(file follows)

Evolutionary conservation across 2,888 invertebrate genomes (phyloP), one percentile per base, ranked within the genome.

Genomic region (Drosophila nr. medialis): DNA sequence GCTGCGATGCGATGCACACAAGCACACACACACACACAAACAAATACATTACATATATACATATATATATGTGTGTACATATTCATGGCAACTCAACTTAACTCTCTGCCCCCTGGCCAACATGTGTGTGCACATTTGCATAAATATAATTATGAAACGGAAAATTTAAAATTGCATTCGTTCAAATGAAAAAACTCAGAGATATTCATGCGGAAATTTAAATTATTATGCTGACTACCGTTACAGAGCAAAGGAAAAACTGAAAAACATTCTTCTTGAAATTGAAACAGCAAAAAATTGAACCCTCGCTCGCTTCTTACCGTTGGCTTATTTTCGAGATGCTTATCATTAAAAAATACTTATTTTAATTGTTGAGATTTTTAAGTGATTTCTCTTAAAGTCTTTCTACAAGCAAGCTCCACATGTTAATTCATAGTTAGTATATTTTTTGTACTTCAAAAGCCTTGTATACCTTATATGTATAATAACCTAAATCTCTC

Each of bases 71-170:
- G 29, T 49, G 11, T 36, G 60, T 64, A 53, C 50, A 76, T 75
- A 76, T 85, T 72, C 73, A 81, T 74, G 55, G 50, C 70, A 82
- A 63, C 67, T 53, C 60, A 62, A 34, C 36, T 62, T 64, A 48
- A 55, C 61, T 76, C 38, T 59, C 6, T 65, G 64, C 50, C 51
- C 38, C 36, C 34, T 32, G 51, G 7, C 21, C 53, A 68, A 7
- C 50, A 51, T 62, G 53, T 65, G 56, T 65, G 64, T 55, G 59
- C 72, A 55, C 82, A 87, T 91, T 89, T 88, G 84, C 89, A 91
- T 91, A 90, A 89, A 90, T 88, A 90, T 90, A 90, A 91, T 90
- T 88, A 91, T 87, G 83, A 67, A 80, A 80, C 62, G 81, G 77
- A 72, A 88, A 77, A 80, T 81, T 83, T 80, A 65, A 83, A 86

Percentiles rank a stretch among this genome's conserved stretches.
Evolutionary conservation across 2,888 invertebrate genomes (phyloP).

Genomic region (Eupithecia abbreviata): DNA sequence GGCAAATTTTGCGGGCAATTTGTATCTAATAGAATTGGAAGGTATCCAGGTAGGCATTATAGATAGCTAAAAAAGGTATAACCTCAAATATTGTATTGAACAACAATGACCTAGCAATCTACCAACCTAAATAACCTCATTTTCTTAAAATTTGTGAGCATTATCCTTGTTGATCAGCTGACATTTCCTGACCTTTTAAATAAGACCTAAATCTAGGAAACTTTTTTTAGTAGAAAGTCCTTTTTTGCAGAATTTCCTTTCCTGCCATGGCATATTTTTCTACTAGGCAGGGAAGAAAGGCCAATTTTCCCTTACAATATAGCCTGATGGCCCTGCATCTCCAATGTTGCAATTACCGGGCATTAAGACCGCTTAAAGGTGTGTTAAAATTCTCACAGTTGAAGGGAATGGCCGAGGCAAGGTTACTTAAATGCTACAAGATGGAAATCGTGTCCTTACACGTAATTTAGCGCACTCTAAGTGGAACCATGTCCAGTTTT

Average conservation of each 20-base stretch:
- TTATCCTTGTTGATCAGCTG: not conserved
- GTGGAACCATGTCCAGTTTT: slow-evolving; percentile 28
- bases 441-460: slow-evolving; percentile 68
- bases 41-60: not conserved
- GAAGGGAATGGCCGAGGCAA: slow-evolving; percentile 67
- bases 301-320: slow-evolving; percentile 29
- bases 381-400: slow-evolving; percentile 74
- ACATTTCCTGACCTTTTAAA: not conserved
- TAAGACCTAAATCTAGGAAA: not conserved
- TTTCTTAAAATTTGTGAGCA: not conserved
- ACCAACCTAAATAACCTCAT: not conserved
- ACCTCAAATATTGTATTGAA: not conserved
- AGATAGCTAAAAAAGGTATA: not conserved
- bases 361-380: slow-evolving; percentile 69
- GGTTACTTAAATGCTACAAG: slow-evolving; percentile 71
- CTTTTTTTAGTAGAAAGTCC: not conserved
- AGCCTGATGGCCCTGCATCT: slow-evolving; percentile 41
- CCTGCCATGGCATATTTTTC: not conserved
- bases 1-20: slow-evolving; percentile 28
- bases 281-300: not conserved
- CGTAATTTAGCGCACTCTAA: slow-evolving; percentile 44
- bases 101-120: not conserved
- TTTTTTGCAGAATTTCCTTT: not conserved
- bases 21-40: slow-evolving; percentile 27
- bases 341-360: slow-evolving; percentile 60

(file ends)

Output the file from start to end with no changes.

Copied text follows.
Evolutionary conservation across 2,888 invertebrate genomes (phyloP), one percentile per base, ranked within the genome.

Genomic region (Drosophila nr. medialis): DNA sequence GCTGCGATGCGATGCACACAAGCACACACACACACACAAACAAATACATTACATATATACATATATATATGTGTGTACATATTCATGGCAACTCAACTTAACTCTCTGCCCCCTGGCCAACATGTGTGTGCACATTTGCATAAATATAATTATGAAACGGAAAATTTAAAATTGCATTCGTTCAAATGAAAAAACTCAGAGATATTCATGCGGAAATTTAAATTATTATGCTGACTACCGTTACAGAGCAAAGGAAAAACTGAAAAACATTCTTCTTGAAATTGAAACAGCAAAAAATTGAACCCTCGCTCGCTTCTTACCGTTGGCTTATTTTCGAGATGCTTATCATTAAAAAATACTTATTTTAATTGTTGAGATTTTTAAGTGATTTCTCTTAAAGTCTTTCTACAAGCAAGCTCCACATGTTAATTCATAGTTAGTATATTTTTTGTACTTCAAAAGCCTTGTATACCTTATATGTATAATAACCTAAATCTCTC

Each of bases 71-170:
- G 29, T 49, G 11, T 36, G 60, T 64, A 53, C 50, A 76, T 75
- A 76, T 85, T 72, C 73, A 81, T 74, G 55, G 50, C 70, A 82
- A 63, C 67, T 53, C 60, A 62, A 34, C 36, T 62, T 64, A 48
- A 55, C 61, T 76, C 38, T 59, C 6, T 65, G 64, C 50, C 51
- C 38, C 36, C 34, T 32, G 51, G 7, C 21, C 53, A 68, A 7
- C 50, A 51, T 62, G 53, T 65, G 56, T 65, G 64, T 55, G 59
- C 72, A 55, C 82, A 87, T 91, T 89, T 88, G 84, C 89, A 91
- T 91, A 90, A 89, A 90, T 88, A 90, T 90, A 90, A 91, T 90
- T 88, A 91, T 87, G 83, A 67, A 80, A 80, C 62, G 81, G 77
- A 72, A 88, A 77, A 80, T 81, T 83, T 80, A 65, A 83, A 86

Percentiles rank a stretch among this genome's conserved stretches.
Evolutionary conservation across 2,888 invertebrate genomes (phyloP).

Genomic region (Eupithecia abbreviata): DNA sequence GGCAAATTTTGCGGGCAATTTGTATCTAATAGAATTGGAAGGTATCCAGGTAGGCATTATAGATAGCTAAAAAAGGTATAACCTCAAATATTGTATTGAACAACAATGACCTAGCAATCTACCAACCTAAATAACCTCATTTTCTTAAAATTTGTGAGCATTATCCTTGTTGATCAGCTGACATTTCCTGACCTTTTAAATAAGACCTAAATCTAGGAAACTTTTTTTAGTAGAAAGTCCTTTTTTGCAGAATTTCCTTTCCTGCCATGGCATATTTTTCTACTAGGCAGGGAAGAAAGGCCAATTTTCCCTTACAATATAGCCTGATGGCCCTGCATCTCCAATGTTGCAATTACCGGGCATTAAGACCGCTTAAAGGTGTGTTAAAATTCTCACAGTTGAAGGGAATGGCCGAGGCAAGGTTACTTAAATGCTACAAGATGGAAATCGTGTCCTTACACGTAATTTAGCGCACTCTAAGTGGAACCATGTCCAGTTTT

Average conservation of each 20-base stretch:
- TTATCCTTGTTGATCAGCTG: not conserved
- GTGGAACCATGTCCAGTTTT: slow-evolving; percentile 28
- bases 441-460: slow-evolving; percentile 68
- bases 41-60: not conserved
- GAAGGGAATGGCCGAGGCAA: slow-evolving; percentile 67
- bases 301-320: slow-evolving; percentile 29
- bases 381-400: slow-evolving; percentile 74
- ACATTTCCTGACCTTTTAAA: not conserved
- TAAGACCTAAATCTAGGAAA: not conserved
- TTTCTTAAAATTTGTGAGCA: not conserved
- ACCAACCTAAATAACCTCAT: not conserved
- ACCTCAAATATTGTATTGAA: not conserved
- AGATAGCTAAAAAAGGTATA: not conserved
- bases 361-380: slow-evolving; percentile 69
- GGTTACTTAAATGCTACAAG: slow-evolving; percentile 71
- CTTTTTTTAGTAGAAAGTCC: not conserved
- AGCCTGATGGCCCTGCATCT: slow-evolving; percentile 41
- CCTGCCATGGCATATTTTTC: not conserved
- bases 1-20: slow-evolving; percentile 28
- bases 281-300: not conserved
- CGTAATTTAGCGCACTCTAA: slow-evolving; percentile 44
- bases 101-120: not conserved
- TTTTTTGCAGAATTTCCTTT: not conserved
- bases 21-40: slow-evolving; percentile 27
- bases 341-360: slow-evolving; percentile 60